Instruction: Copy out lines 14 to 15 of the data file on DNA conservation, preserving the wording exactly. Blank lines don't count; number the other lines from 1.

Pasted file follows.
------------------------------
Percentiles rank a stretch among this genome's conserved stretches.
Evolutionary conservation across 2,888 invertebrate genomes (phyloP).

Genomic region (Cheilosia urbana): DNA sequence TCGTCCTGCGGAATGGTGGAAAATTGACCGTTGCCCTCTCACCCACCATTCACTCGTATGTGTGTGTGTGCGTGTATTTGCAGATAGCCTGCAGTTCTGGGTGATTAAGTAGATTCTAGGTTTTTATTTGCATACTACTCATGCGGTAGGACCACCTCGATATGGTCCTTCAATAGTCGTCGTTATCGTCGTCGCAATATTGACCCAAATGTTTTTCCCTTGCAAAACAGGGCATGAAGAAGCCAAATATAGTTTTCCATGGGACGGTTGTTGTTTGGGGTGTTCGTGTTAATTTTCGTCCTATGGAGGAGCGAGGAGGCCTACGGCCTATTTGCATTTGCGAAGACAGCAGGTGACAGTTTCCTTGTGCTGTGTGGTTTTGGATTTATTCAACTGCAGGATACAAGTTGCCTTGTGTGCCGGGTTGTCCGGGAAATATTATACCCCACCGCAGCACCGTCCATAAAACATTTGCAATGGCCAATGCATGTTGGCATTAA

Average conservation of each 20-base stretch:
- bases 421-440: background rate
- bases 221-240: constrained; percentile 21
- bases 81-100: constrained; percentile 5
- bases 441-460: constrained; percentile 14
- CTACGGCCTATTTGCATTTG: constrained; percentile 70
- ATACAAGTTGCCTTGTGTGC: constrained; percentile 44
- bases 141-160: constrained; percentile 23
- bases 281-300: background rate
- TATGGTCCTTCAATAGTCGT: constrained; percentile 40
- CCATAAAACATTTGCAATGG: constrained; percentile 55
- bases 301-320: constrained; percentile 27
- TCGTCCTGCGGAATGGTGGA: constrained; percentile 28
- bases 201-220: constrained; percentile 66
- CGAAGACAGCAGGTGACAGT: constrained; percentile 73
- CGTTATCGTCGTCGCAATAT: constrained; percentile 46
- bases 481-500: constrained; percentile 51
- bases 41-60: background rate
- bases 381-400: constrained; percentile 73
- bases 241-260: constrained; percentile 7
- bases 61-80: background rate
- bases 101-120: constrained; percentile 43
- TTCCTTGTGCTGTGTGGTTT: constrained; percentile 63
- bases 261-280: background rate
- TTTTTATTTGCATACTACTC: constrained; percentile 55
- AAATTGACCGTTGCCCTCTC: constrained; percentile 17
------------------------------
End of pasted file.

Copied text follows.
- CCATAAAACATTTGCAATGG: constrained; percentile 55
- bases 301-320: constrained; percentile 27